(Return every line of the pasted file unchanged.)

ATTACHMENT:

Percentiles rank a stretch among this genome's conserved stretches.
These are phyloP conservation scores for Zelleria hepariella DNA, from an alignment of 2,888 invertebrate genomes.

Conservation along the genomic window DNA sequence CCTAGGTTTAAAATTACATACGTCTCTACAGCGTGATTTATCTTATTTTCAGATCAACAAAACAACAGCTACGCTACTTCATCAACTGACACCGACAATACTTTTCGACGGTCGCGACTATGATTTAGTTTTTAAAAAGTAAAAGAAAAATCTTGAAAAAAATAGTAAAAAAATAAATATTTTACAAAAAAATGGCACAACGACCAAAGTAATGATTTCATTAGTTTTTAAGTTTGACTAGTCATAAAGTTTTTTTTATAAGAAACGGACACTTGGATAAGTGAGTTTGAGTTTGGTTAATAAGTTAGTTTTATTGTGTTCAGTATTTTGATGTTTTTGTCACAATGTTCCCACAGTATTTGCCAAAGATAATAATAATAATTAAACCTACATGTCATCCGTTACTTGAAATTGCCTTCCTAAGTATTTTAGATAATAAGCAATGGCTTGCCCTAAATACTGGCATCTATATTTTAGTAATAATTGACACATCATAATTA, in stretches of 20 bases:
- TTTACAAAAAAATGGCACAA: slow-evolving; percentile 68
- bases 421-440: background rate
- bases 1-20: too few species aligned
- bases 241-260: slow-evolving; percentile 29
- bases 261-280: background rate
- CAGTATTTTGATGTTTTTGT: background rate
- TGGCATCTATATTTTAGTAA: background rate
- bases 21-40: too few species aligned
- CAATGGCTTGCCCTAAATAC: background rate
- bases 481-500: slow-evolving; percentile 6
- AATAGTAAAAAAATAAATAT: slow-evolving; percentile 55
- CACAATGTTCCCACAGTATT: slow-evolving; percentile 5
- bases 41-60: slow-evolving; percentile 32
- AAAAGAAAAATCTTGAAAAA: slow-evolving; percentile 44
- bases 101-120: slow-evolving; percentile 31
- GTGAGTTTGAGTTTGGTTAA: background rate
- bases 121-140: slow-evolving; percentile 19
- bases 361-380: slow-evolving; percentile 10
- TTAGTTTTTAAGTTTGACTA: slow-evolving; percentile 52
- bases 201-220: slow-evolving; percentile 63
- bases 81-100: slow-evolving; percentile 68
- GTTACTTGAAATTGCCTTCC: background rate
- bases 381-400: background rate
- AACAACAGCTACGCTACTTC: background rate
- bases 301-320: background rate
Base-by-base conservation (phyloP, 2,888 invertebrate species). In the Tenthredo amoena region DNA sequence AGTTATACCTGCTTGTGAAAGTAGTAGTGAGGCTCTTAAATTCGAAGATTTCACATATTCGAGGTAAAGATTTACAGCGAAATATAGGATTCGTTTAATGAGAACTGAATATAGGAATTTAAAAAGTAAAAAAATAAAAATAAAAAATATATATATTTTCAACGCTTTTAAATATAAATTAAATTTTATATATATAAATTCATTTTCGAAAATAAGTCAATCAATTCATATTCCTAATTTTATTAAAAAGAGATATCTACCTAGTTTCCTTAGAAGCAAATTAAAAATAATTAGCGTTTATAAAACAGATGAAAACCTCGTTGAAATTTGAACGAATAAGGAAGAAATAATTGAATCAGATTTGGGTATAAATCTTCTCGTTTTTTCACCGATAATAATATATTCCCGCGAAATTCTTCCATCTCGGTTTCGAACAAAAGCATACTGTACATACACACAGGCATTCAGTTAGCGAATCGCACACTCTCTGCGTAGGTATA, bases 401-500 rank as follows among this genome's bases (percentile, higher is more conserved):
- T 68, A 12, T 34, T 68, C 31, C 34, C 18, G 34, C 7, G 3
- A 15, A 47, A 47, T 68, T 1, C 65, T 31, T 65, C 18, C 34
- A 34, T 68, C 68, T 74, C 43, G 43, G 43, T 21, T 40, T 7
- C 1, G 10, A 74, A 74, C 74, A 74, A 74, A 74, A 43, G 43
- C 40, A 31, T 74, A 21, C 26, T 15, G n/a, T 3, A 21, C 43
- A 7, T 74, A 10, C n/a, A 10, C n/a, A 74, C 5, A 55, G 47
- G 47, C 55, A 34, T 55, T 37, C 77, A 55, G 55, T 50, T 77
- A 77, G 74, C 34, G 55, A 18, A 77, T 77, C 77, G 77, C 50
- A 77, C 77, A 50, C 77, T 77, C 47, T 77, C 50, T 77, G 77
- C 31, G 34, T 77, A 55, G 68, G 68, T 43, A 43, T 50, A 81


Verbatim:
Percentiles rank a stretch among this genome's conserved stretches.
These are phyloP conservation scores for Zelleria hepariella DNA, from an alignment of 2,888 invertebrate genomes.

Conservation along the genomic window DNA sequence CCTAGGTTTAAAATTACATACGTCTCTACAGCGTGATTTATCTTATTTTCAGATCAACAAAACAACAGCTACGCTACTTCATCAACTGACACCGACAATACTTTTCGACGGTCGCGACTATGATTTAGTTTTTAAAAAGTAAAAGAAAAATCTTGAAAAAAATAGTAAAAAAATAAATATTTTACAAAAAAATGGCACAACGACCAAAGTAATGATTTCATTAGTTTTTAAGTTTGACTAGTCATAAAGTTTTTTTTATAAGAAACGGACACTTGGATAAGTGAGTTTGAGTTTGGTTAATAAGTTAGTTTTATTGTGTTCAGTATTTTGATGTTTTTGTCACAATGTTCCCACAGTATTTGCCAAAGATAATAATAATAATTAAACCTACATGTCATCCGTTACTTGAAATTGCCTTCCTAAGTATTTTAGATAATAAGCAATGGCTTGCCCTAAATACTGGCATCTATATTTTAGTAATAATTGACACATCATAATTA, in stretches of 20 bases:
- TTTACAAAAAAATGGCACAA: slow-evolving; percentile 68
- bases 421-440: background rate
- bases 1-20: too few species aligned
- bases 241-260: slow-evolving; percentile 29
- bases 261-280: background rate
- CAGTATTTTGATGTTTTTGT: background rate
- TGGCATCTATATTTTAGTAA: background rate
- bases 21-40: too few species aligned
- CAATGGCTTGCCCTAAATAC: background rate
- bases 481-500: slow-evolving; percentile 6
- AATAGTAAAAAAATAAATAT: slow-evolving; percentile 55
- CACAATGTTCCCACAGTATT: slow-evolving; percentile 5
- bases 41-60: slow-evolving; percentile 32
- AAAAGAAAAATCTTGAAAAA: slow-evolving; percentile 44
- bases 101-120: slow-evolving; percentile 31
- GTGAGTTTGAGTTTGGTTAA: background rate
- bases 121-140: slow-evolving; percentile 19
- bases 361-380: slow-evolving; percentile 10
- TTAGTTTTTAAGTTTGACTA: slow-evolving; percentile 52
- bases 201-220: slow-evolving; percentile 63
- bases 81-100: slow-evolving; percentile 68
- GTTACTTGAAATTGCCTTCC: background rate
- bases 381-400: background rate
- AACAACAGCTACGCTACTTC: background rate
- bases 301-320: background rate
Base-by-base conservation (phyloP, 2,888 invertebrate species). In the Tenthredo amoena region DNA sequence AGTTATACCTGCTTGTGAAAGTAGTAGTGAGGCTCTTAAATTCGAAGATTTCACATATTCGAGGTAAAGATTTACAGCGAAATATAGGATTCGTTTAATGAGAACTGAATATAGGAATTTAAAAAGTAAAAAAATAAAAATAAAAAATATATATATTTTCAACGCTTTTAAATATAAATTAAATTTTATATATATAAATTCATTTTCGAAAATAAGTCAATCAATTCATATTCCTAATTTTATTAAAAAGAGATATCTACCTAGTTTCCTTAGAAGCAAATTAAAAATAATTAGCGTTTATAAAACAGATGAAAACCTCGTTGAAATTTGAACGAATAAGGAAGAAATAATTGAATCAGATTTGGGTATAAATCTTCTCGTTTTTTCACCGATAATAATATATTCCCGCGAAATTCTTCCATCTCGGTTTCGAACAAAAGCATACTGTACATACACACAGGCATTCAGTTAGCGAATCGCACACTCTCTGCGTAGGTATA, bases 401-500 rank as follows among this genome's bases (percentile, higher is more conserved):
- T 68, A 12, T 34, T 68, C 31, C 34, C 18, G 34, C 7, G 3
- A 15, A 47, A 47, T 68, T 1, C 65, T 31, T 65, C 18, C 34
- A 34, T 68, C 68, T 74, C 43, G 43, G 43, T 21, T 40, T 7
- C 1, G 10, A 74, A 74, C 74, A 74, A 74, A 74, A 43, G 43
- C 40, A 31, T 74, A 21, C 26, T 15, G n/a, T 3, A 21, C 43
- A 7, T 74, A 10, C n/a, A 10, C n/a, A 74, C 5, A 55, G 47
- G 47, C 55, A 34, T 55, T 37, C 77, A 55, G 55, T 50, T 77
- A 77, G 74, C 34, G 55, A 18, A 77, T 77, C 77, G 77, C 50
- A 77, C 77, A 50, C 77, T 77, C 47, T 77, C 50, T 77, G 77
- C 31, G 34, T 77, A 55, G 68, G 68, T 43, A 43, T 50, A 81